Overlap of calculations with AeT test and HRmax test

  • Creator
  • #39229

    Thank you for the great content on the website and the books! I greatly appreciate it.
    I’m a 25 year old male.

    First I tested my HR-max as described in the TFTNA book with my new HR-monitor and got a reading of 180 bpm. From that value I calculated my HR-zones.
    Today I did the DIY outdoor AeT test as described here The reading I got is 146 bpm.
    According to ‘uphillathlete’ the upper end of HR-Zone2 is the same as AeT (Aerobic Threshold).
    In my case according to calculations from HR-max –> 180bpm*0,8= 144bpm

    Both tests were performed on the same hill. I did not expect to actually get the same reading from both tests since I use a relatively cheap HR-monitor. This came as a nice surprise.

    The reason I wrote this here is to maybe get some feedback, comments or anything of the sort. Maybe I am missing something or can receive new valuable information.

  • Inactive
    Anonymous on #39235

    I wouldn’t trust a self-directed test of maximum heart rate. It would be very, very difficult to get an accurate result. It’s hard enough to go to a true maximum in a lab.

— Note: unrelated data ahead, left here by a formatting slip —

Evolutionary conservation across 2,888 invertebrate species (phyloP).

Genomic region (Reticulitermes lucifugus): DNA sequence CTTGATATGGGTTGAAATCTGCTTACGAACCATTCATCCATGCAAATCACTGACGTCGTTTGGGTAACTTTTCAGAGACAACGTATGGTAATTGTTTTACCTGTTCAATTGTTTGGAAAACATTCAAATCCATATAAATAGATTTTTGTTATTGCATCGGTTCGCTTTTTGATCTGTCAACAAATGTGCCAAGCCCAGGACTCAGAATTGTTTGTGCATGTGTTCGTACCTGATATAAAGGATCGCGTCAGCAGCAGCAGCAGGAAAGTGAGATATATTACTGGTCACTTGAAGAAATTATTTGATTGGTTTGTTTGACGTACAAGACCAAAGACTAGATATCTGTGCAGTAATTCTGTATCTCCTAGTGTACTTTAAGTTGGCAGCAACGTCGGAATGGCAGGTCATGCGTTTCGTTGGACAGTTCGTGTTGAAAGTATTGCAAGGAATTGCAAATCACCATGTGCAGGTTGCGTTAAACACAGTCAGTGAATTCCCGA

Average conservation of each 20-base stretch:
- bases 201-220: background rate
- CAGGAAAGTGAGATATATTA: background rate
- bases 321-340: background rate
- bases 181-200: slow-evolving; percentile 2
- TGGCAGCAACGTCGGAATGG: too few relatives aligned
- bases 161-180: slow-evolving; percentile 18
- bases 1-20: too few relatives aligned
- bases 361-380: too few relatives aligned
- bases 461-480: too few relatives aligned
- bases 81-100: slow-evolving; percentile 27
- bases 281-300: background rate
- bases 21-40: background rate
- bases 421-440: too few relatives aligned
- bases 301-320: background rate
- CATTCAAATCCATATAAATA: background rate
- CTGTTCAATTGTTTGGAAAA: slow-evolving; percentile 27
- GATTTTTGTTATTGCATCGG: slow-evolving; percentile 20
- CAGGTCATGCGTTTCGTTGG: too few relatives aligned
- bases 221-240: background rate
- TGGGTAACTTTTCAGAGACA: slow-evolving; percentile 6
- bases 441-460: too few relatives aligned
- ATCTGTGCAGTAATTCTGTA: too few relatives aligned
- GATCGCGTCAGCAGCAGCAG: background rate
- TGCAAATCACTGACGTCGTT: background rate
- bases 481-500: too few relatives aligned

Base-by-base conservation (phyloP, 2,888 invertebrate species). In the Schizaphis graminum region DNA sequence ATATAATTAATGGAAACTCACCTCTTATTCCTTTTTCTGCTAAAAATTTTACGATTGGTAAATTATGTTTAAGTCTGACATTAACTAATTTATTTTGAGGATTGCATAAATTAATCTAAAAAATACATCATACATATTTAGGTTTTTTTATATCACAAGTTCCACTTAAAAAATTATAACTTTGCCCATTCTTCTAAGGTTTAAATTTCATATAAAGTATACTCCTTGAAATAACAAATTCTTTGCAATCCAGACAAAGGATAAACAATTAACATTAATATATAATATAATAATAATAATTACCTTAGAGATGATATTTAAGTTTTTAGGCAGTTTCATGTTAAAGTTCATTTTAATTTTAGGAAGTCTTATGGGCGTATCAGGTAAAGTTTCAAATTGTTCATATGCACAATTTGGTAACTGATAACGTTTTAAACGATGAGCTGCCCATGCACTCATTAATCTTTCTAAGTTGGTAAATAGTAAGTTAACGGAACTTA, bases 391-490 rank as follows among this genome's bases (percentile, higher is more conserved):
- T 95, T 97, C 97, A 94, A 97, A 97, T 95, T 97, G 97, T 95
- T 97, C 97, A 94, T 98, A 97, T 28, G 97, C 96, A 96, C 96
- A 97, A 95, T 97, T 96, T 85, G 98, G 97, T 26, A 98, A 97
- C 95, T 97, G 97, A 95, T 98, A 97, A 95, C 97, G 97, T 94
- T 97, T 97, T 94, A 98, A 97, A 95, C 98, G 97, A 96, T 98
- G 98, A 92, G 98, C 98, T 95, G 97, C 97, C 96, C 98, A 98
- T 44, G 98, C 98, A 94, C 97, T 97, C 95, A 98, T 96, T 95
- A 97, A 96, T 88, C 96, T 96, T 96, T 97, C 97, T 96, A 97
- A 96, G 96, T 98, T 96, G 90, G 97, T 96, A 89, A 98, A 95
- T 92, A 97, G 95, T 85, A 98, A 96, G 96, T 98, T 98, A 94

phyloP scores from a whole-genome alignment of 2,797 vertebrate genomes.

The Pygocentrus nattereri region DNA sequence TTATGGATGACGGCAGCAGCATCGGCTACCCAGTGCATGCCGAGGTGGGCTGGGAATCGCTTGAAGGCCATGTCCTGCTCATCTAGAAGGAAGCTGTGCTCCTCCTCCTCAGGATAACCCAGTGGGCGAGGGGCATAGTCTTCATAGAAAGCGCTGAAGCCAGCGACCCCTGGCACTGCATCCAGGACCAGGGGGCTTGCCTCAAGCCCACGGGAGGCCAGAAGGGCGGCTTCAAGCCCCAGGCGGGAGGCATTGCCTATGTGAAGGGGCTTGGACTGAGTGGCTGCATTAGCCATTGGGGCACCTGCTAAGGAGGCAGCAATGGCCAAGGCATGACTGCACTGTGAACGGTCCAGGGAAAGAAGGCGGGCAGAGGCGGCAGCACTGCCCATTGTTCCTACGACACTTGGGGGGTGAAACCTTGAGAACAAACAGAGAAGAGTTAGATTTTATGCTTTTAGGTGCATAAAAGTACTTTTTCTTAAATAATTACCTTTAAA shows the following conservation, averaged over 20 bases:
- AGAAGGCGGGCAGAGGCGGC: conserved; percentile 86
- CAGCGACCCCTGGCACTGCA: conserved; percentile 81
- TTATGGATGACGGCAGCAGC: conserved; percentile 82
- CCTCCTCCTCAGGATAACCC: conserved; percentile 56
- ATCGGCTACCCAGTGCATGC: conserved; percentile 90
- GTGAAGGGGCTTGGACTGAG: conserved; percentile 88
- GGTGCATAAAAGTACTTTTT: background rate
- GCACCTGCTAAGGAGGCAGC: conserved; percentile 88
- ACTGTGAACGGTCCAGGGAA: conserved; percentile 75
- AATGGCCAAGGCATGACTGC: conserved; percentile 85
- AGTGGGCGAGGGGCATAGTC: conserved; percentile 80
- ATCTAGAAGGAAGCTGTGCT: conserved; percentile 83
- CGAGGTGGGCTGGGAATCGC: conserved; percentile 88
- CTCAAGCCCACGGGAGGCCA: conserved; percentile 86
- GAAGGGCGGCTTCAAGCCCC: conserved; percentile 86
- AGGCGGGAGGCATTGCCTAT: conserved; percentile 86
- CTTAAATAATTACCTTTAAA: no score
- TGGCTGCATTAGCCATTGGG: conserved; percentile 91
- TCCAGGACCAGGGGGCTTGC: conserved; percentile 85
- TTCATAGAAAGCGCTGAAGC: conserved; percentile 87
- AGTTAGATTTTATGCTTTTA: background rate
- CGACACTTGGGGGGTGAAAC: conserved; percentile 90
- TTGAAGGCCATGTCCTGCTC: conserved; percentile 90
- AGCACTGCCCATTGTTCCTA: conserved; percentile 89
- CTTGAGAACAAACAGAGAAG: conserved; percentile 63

But the good news is that you don’t need to know. If you’re testing your actual thresholds, then maximum heart rate is irrelevant. Here’s a rough hierarchy for establishing training zones. Whatever level you are on in the hierarchy, you can ignore everything below:

    1. A gas exchange test
    2. A lactate test
    3. DIY anaerobic and aerobic threshold tests
    4. MAF
    5. Generic formulas (of which MAF is one…)

    You’re comparing numbers 3 and 5 which won’t help you. Now that you’ve tested one of your thresholds, you can ignore the generic formula. It doesn’t tell you anything other than it’s a coincidence.

    lipej.luka on #39280

    Thank you for your reply Scott Semple!
    I will stick to the reading I got with the DIY outdoor AeT test and calculate my training zones from it.
    I intend to also do the DIY outdoor AneT test and do further calculations with those values.

Viewing 2 replies - 1 through 2 (of 2 total)
  • You must be logged in to reply to this topic.